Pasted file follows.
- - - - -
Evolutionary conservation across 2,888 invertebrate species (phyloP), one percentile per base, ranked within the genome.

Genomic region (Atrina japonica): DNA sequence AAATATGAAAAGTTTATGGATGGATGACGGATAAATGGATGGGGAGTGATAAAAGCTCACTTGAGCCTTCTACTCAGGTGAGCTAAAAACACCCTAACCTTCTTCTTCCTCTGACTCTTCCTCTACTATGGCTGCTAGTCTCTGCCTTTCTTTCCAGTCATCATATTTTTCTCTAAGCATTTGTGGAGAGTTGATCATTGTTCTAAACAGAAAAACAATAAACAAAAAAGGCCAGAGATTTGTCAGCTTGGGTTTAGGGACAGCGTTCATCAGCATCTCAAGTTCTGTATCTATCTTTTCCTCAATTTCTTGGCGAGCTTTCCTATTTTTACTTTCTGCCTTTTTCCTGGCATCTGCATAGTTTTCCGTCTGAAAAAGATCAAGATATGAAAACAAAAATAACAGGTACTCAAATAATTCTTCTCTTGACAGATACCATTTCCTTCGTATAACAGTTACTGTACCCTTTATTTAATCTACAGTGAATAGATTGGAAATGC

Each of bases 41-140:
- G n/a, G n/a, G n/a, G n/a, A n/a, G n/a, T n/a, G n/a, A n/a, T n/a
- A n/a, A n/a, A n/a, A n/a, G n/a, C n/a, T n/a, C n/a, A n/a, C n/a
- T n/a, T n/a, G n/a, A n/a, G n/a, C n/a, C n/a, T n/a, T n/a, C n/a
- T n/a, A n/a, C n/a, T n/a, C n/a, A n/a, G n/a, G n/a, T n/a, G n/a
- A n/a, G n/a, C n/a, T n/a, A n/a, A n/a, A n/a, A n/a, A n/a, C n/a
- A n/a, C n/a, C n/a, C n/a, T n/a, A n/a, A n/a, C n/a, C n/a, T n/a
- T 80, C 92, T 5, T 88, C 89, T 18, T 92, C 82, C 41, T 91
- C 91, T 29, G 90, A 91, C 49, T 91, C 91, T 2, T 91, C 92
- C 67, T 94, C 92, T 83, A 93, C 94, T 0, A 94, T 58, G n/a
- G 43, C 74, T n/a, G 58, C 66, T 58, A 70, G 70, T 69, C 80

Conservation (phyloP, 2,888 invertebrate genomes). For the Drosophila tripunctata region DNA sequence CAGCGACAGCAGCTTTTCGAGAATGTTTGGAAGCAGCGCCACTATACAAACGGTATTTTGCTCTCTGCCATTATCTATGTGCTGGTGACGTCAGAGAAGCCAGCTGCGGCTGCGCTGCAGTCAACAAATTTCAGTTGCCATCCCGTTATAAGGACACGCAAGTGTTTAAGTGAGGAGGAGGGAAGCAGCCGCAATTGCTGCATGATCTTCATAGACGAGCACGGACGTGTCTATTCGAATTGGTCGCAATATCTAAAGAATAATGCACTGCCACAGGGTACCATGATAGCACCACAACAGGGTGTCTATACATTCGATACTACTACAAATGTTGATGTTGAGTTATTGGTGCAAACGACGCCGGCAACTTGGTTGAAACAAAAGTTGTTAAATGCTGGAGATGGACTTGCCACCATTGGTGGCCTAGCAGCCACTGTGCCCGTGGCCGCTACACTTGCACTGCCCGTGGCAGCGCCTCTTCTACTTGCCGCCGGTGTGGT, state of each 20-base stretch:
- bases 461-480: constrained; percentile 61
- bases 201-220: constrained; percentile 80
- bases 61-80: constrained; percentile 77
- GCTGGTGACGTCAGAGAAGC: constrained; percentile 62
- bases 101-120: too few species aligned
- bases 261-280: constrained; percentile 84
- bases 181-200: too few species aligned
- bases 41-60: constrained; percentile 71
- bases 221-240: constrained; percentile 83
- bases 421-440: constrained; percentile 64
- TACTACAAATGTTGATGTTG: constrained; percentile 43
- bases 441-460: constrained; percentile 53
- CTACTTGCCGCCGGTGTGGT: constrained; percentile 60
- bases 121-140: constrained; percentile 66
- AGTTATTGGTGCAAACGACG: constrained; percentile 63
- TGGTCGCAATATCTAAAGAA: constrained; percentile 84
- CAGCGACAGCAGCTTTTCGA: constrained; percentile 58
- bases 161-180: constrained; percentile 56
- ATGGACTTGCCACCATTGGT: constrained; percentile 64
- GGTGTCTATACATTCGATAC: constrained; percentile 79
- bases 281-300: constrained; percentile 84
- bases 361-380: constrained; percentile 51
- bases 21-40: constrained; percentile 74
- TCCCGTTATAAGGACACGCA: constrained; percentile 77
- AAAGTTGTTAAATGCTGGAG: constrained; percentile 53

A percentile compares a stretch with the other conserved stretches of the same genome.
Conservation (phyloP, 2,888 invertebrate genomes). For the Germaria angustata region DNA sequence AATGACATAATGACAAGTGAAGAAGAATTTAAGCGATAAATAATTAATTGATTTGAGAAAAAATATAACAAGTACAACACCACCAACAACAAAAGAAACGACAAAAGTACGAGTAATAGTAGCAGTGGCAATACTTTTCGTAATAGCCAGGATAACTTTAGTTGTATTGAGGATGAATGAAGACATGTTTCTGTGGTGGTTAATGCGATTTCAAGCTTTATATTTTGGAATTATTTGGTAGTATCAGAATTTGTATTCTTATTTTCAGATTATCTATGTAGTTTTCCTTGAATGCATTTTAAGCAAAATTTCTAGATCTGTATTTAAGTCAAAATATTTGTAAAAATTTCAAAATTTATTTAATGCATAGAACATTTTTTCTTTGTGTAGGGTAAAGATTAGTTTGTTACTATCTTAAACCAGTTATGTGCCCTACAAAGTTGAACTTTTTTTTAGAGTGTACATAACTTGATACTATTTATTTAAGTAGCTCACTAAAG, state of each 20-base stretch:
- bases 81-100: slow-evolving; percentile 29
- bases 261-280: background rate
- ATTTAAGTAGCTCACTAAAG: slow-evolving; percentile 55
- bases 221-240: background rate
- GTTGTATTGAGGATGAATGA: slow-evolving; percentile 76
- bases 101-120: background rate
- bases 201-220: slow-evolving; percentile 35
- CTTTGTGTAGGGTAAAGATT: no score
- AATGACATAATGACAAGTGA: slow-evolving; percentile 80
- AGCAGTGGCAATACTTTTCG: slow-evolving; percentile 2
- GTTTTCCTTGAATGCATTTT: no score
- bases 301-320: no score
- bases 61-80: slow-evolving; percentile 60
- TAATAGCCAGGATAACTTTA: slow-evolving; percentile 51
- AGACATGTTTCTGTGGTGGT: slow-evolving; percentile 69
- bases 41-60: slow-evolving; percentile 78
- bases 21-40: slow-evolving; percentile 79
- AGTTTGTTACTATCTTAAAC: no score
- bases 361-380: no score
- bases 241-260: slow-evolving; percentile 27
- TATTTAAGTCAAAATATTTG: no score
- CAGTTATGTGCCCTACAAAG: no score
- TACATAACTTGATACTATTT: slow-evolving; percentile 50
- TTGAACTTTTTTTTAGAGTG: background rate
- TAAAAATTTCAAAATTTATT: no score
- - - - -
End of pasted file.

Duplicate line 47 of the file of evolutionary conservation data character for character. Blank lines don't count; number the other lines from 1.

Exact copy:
- bases 101-120: background rate